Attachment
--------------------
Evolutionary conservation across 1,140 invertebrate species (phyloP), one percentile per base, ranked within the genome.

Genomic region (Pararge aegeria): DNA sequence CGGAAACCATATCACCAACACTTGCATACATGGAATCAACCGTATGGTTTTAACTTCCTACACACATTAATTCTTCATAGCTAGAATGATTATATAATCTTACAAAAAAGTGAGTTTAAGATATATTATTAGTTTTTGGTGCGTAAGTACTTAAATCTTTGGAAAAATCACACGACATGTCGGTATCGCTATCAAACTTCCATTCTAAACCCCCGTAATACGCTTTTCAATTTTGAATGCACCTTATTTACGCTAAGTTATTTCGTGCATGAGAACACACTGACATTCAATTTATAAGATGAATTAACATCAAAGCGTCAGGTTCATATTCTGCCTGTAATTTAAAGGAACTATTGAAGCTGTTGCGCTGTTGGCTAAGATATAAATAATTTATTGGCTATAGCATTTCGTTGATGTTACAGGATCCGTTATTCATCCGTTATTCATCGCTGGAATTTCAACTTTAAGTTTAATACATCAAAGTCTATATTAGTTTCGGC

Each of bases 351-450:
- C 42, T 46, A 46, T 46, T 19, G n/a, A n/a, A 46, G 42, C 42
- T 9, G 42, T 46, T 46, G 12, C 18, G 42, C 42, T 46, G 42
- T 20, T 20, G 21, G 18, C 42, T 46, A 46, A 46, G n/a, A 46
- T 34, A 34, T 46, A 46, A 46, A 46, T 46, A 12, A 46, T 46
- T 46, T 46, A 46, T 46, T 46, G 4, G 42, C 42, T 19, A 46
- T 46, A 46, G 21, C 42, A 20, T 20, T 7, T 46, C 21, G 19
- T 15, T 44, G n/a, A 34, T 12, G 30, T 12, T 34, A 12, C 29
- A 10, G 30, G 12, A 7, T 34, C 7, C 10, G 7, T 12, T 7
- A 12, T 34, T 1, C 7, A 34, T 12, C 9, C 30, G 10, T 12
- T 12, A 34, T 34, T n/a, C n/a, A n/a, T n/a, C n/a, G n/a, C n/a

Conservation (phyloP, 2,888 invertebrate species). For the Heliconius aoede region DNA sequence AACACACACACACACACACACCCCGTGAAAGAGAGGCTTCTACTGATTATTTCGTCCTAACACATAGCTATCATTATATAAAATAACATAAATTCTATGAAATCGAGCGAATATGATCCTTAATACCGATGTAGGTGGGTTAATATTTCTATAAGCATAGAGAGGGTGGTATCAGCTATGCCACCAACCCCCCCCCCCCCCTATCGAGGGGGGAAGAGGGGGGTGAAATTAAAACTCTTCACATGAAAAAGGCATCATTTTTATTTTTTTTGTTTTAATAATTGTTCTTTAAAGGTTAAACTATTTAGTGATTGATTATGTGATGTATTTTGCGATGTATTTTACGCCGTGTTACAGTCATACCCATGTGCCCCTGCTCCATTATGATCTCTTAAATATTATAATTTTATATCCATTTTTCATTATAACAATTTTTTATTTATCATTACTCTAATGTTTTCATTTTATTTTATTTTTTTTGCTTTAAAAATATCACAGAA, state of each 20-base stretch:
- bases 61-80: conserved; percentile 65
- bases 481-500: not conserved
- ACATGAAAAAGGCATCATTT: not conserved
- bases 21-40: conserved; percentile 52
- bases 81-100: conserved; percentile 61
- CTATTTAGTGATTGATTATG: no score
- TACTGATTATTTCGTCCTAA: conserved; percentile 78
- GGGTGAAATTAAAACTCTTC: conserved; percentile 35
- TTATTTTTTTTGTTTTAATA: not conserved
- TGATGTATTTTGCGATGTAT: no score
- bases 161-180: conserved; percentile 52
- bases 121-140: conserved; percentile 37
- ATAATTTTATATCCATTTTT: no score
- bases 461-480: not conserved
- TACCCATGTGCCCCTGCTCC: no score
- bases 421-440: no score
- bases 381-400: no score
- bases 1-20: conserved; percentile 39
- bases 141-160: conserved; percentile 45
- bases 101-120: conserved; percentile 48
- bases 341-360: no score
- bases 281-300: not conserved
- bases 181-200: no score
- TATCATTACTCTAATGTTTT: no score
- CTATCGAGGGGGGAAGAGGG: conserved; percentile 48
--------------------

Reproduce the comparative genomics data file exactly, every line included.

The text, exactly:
Evolutionary conservation across 1,140 invertebrate species (phyloP), one percentile per base, ranked within the genome.

Genomic region (Pararge aegeria): DNA sequence CGGAAACCATATCACCAACACTTGCATACATGGAATCAACCGTATGGTTTTAACTTCCTACACACATTAATTCTTCATAGCTAGAATGATTATATAATCTTACAAAAAAGTGAGTTTAAGATATATTATTAGTTTTTGGTGCGTAAGTACTTAAATCTTTGGAAAAATCACACGACATGTCGGTATCGCTATCAAACTTCCATTCTAAACCCCCGTAATACGCTTTTCAATTTTGAATGCACCTTATTTACGCTAAGTTATTTCGTGCATGAGAACACACTGACATTCAATTTATAAGATGAATTAACATCAAAGCGTCAGGTTCATATTCTGCCTGTAATTTAAAGGAACTATTGAAGCTGTTGCGCTGTTGGCTAAGATATAAATAATTTATTGGCTATAGCATTTCGTTGATGTTACAGGATCCGTTATTCATCCGTTATTCATCGCTGGAATTTCAACTTTAAGTTTAATACATCAAAGTCTATATTAGTTTCGGC

Each of bases 351-450:
- C 42, T 46, A 46, T 46, T 19, G n/a, A n/a, A 46, G 42, C 42
- T 9, G 42, T 46, T 46, G 12, C 18, G 42, C 42, T 46, G 42
- T 20, T 20, G 21, G 18, C 42, T 46, A 46, A 46, G n/a, A 46
- T 34, A 34, T 46, A 46, A 46, A 46, T 46, A 12, A 46, T 46
- T 46, T 46, A 46, T 46, T 46, G 4, G 42, C 42, T 19, A 46
- T 46, A 46, G 21, C 42, A 20, T 20, T 7, T 46, C 21, G 19
- T 15, T 44, G n/a, A 34, T 12, G 30, T 12, T 34, A 12, C 29
- A 10, G 30, G 12, A 7, T 34, C 7, C 10, G 7, T 12, T 7
- A 12, T 34, T 1, C 7, A 34, T 12, C 9, C 30, G 10, T 12
- T 12, A 34, T 34, T n/a, C n/a, A n/a, T n/a, C n/a, G n/a, C n/a

Conservation (phyloP, 2,888 invertebrate species). For the Heliconius aoede region DNA sequence AACACACACACACACACACACCCCGTGAAAGAGAGGCTTCTACTGATTATTTCGTCCTAACACATAGCTATCATTATATAAAATAACATAAATTCTATGAAATCGAGCGAATATGATCCTTAATACCGATGTAGGTGGGTTAATATTTCTATAAGCATAGAGAGGGTGGTATCAGCTATGCCACCAACCCCCCCCCCCCCCTATCGAGGGGGGAAGAGGGGGGTGAAATTAAAACTCTTCACATGAAAAAGGCATCATTTTTATTTTTTTTGTTTTAATAATTGTTCTTTAAAGGTTAAACTATTTAGTGATTGATTATGTGATGTATTTTGCGATGTATTTTACGCCGTGTTACAGTCATACCCATGTGCCCCTGCTCCATTATGATCTCTTAAATATTATAATTTTATATCCATTTTTCATTATAACAATTTTTTATTTATCATTACTCTAATGTTTTCATTTTATTTTATTTTTTTTGCTTTAAAAATATCACAGAA, state of each 20-base stretch:
- bases 61-80: conserved; percentile 65
- bases 481-500: not conserved
- ACATGAAAAAGGCATCATTT: not conserved
- bases 21-40: conserved; percentile 52
- bases 81-100: conserved; percentile 61
- CTATTTAGTGATTGATTATG: no score
- TACTGATTATTTCGTCCTAA: conserved; percentile 78
- GGGTGAAATTAAAACTCTTC: conserved; percentile 35
- TTATTTTTTTTGTTTTAATA: not conserved
- TGATGTATTTTGCGATGTAT: no score
- bases 161-180: conserved; percentile 52
- bases 121-140: conserved; percentile 37
- ATAATTTTATATCCATTTTT: no score
- bases 461-480: not conserved
- TACCCATGTGCCCCTGCTCC: no score
- bases 421-440: no score
- bases 381-400: no score
- bases 1-20: conserved; percentile 39
- bases 141-160: conserved; percentile 45
- bases 101-120: conserved; percentile 48
- bases 341-360: no score
- bases 281-300: not conserved
- bases 181-200: no score
- TATCATTACTCTAATGTTTT: no score
- CTATCGAGGGGGGAAGAGGG: conserved; percentile 48